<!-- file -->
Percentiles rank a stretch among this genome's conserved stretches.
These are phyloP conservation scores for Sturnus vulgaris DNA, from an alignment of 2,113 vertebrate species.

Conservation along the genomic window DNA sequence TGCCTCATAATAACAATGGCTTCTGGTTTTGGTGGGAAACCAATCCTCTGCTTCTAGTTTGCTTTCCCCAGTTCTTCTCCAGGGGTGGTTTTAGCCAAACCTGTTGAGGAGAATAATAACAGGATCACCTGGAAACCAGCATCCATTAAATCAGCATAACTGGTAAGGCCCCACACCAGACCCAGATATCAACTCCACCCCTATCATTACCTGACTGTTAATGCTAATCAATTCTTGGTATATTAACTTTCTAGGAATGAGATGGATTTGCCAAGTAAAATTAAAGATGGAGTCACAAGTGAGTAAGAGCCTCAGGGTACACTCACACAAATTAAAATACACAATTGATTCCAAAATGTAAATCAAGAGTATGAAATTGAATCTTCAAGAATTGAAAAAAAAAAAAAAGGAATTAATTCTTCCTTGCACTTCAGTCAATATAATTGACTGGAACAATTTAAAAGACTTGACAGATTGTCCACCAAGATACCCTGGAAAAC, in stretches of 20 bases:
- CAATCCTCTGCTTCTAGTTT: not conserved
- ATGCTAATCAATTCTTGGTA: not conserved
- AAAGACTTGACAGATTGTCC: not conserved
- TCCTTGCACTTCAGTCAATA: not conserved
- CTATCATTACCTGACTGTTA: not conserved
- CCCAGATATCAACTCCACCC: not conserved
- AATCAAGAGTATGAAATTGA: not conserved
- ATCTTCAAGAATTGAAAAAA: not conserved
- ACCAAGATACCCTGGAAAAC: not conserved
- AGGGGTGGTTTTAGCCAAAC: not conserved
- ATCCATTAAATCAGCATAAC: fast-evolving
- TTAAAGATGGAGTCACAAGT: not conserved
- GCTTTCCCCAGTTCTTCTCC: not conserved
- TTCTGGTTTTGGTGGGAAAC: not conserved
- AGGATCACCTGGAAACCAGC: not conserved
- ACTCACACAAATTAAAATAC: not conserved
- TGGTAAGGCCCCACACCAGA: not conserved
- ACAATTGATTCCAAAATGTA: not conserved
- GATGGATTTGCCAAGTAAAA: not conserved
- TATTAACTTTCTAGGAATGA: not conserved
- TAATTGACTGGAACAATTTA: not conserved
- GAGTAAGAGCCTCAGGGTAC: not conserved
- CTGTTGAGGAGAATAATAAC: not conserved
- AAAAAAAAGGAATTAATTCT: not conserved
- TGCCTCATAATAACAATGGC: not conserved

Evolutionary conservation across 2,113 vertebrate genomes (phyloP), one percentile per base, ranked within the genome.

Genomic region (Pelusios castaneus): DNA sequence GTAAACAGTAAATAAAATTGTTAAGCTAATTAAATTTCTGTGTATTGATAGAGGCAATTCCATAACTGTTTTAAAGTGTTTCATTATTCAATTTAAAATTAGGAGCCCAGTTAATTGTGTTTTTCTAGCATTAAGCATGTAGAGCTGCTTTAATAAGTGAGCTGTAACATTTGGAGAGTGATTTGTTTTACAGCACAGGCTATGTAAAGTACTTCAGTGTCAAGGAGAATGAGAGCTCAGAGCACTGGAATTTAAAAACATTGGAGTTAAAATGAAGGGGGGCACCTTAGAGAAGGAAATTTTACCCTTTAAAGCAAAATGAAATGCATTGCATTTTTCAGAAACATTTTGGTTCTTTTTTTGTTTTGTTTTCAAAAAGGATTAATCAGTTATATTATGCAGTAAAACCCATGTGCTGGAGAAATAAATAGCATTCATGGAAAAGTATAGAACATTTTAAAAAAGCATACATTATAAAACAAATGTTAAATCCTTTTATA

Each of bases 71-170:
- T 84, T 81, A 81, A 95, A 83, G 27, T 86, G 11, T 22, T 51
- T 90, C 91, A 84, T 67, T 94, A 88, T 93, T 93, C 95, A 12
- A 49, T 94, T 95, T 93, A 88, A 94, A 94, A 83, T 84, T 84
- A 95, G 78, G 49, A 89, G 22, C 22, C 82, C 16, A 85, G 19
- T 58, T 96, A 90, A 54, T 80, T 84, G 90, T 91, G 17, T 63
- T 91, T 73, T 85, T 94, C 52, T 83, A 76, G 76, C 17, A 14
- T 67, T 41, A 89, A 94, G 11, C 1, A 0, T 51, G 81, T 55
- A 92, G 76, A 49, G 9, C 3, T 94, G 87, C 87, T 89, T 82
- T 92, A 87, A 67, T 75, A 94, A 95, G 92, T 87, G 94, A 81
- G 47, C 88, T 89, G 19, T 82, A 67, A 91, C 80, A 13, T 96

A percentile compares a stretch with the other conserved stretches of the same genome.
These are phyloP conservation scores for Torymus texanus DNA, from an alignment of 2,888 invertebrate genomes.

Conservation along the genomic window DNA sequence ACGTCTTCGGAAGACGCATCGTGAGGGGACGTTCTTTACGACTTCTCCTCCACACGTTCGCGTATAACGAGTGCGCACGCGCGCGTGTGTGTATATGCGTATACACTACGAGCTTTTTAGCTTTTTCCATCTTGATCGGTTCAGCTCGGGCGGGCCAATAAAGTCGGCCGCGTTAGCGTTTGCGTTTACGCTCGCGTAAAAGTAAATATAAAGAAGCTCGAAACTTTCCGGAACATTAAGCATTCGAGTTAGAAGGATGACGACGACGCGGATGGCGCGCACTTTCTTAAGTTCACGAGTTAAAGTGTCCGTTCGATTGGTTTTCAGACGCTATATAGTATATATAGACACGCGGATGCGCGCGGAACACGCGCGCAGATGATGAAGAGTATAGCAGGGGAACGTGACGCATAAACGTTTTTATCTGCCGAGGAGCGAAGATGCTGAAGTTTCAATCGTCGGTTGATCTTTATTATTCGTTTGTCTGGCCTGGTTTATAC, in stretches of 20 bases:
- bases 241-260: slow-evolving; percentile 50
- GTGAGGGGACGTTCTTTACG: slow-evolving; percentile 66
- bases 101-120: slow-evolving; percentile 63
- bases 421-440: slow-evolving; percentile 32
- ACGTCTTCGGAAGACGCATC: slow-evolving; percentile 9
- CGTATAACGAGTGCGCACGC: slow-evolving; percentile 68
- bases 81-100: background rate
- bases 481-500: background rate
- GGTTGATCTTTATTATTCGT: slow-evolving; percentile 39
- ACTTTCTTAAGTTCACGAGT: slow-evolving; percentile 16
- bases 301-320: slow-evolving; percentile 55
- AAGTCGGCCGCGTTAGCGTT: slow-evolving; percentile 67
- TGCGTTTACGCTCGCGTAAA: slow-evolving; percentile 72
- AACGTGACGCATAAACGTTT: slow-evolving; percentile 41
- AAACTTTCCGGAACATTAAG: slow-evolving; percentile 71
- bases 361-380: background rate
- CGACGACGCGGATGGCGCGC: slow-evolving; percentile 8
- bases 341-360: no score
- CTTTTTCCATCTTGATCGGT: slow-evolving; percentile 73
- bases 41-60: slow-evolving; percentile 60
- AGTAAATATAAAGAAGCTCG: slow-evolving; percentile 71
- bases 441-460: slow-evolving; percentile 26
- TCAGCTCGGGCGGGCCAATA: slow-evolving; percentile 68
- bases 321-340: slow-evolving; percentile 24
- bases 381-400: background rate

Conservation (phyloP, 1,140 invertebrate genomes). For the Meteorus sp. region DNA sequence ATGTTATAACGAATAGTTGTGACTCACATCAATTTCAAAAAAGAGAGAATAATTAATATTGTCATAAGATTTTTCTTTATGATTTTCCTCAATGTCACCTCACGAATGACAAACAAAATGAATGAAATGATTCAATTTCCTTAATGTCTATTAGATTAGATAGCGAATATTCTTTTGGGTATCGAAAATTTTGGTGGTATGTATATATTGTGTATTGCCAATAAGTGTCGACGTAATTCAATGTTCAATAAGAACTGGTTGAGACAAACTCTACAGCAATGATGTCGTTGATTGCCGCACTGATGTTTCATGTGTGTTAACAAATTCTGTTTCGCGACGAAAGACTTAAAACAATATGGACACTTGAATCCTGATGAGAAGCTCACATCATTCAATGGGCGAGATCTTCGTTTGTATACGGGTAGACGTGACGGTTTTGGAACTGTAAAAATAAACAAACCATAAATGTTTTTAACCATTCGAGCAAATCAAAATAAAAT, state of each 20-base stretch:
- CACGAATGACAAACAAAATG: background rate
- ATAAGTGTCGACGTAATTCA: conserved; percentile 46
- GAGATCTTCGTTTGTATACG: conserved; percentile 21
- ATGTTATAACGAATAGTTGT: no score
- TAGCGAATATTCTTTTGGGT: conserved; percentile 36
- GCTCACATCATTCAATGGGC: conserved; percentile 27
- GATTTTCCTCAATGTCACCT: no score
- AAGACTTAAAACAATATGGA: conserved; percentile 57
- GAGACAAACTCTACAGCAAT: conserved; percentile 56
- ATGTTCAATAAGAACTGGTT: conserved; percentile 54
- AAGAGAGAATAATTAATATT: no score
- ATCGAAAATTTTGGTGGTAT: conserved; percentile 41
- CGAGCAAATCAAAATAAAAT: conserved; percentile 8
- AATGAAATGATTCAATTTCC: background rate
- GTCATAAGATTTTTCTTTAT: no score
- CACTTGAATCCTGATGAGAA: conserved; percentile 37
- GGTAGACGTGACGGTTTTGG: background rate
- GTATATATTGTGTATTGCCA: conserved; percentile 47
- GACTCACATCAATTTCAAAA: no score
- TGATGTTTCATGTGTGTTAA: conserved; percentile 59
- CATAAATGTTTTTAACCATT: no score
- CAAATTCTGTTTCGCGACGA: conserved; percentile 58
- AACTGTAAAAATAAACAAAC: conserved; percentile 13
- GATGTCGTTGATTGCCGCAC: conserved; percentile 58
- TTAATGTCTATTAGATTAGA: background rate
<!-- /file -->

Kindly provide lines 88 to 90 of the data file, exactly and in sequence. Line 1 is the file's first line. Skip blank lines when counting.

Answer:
- GTATATATTGTGTATTGCCA: conserved; percentile 47
- GACTCACATCAATTTCAAAA: no score
- TGATGTTTCATGTGTGTTAA: conserved; percentile 59